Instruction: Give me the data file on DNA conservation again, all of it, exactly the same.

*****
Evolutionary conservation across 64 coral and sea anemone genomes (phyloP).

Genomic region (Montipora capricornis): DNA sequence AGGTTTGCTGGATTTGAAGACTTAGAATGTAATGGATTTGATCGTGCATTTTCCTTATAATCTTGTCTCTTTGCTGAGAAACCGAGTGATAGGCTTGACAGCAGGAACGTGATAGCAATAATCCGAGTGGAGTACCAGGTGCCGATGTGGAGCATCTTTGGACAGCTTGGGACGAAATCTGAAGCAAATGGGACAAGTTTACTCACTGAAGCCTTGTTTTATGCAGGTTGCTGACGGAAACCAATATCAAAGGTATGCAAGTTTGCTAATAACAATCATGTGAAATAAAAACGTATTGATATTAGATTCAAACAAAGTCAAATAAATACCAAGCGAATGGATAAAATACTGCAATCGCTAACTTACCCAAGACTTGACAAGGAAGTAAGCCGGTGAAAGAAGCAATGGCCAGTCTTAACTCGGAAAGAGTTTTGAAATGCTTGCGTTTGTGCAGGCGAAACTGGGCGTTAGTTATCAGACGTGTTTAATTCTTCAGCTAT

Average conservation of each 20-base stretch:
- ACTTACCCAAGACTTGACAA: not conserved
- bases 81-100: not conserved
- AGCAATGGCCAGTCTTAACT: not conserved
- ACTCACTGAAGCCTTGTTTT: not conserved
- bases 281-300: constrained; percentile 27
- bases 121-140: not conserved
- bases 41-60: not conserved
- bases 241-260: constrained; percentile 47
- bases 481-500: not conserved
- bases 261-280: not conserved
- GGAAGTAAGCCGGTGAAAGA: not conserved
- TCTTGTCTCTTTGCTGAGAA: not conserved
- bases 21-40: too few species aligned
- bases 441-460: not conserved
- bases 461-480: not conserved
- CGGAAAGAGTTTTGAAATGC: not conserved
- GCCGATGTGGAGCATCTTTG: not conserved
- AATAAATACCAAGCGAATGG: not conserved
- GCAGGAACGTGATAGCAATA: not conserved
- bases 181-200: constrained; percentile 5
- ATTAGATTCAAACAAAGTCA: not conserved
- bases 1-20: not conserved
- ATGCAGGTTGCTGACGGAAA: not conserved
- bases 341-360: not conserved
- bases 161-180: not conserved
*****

Evolutionary conservation across 64 coral and sea anemone genomes (phyloP).

Genomic region (Montipora capricornis): DNA sequence AGGTTTGCTGGATTTGAAGACTTAGAATGTAATGGATTTGATCGTGCATTTTCCTTATAATCTTGTCTCTTTGCTGAGAAACCGAGTGATAGGCTTGACAGCAGGAACGTGATAGCAATAATCCGAGTGGAGTACCAGGTGCCGATGTGGAGCATCTTTGGACAGCTTGGGACGAAATCTGAAGCAAATGGGACAAGTTTACTCACTGAAGCCTTGTTTTATGCAGGTTGCTGACGGAAACCAATATCAAAGGTATGCAAGTTTGCTAATAACAATCATGTGAAATAAAAACGTATTGATATTAGATTCAAACAAAGTCAAATAAATACCAAGCGAATGGATAAAATACTGCAATCGCTAACTTACCCAAGACTTGACAAGGAAGTAAGCCGGTGAAAGAAGCAATGGCCAGTCTTAACTCGGAAAGAGTTTTGAAATGCTTGCGTTTGTGCAGGCGAAACTGGGCGTTAGTTATCAGACGTGTTTAATTCTTCAGCTAT

Average conservation of each 20-base stretch:
- ACTTACCCAAGACTTGACAA: not conserved
- bases 81-100: not conserved
- AGCAATGGCCAGTCTTAACT: not conserved
- ACTCACTGAAGCCTTGTTTT: not conserved
- bases 281-300: constrained; percentile 27
- bases 121-140: not conserved
- bases 41-60: not conserved
- bases 241-260: constrained; percentile 47
- bases 481-500: not conserved
- bases 261-280: not conserved
- GGAAGTAAGCCGGTGAAAGA: not conserved
- TCTTGTCTCTTTGCTGAGAA: not conserved
- bases 21-40: too few species aligned
- bases 441-460: not conserved
- bases 461-480: not conserved
- CGGAAAGAGTTTTGAAATGC: not conserved
- GCCGATGTGGAGCATCTTTG: not conserved
- AATAAATACCAAGCGAATGG: not conserved
- GCAGGAACGTGATAGCAATA: not conserved
- bases 181-200: constrained; percentile 5
- ATTAGATTCAAACAAAGTCA: not conserved
- bases 1-20: not conserved
- ATGCAGGTTGCTGACGGAAA: not conserved
- bases 341-360: not conserved
- bases 161-180: not conserved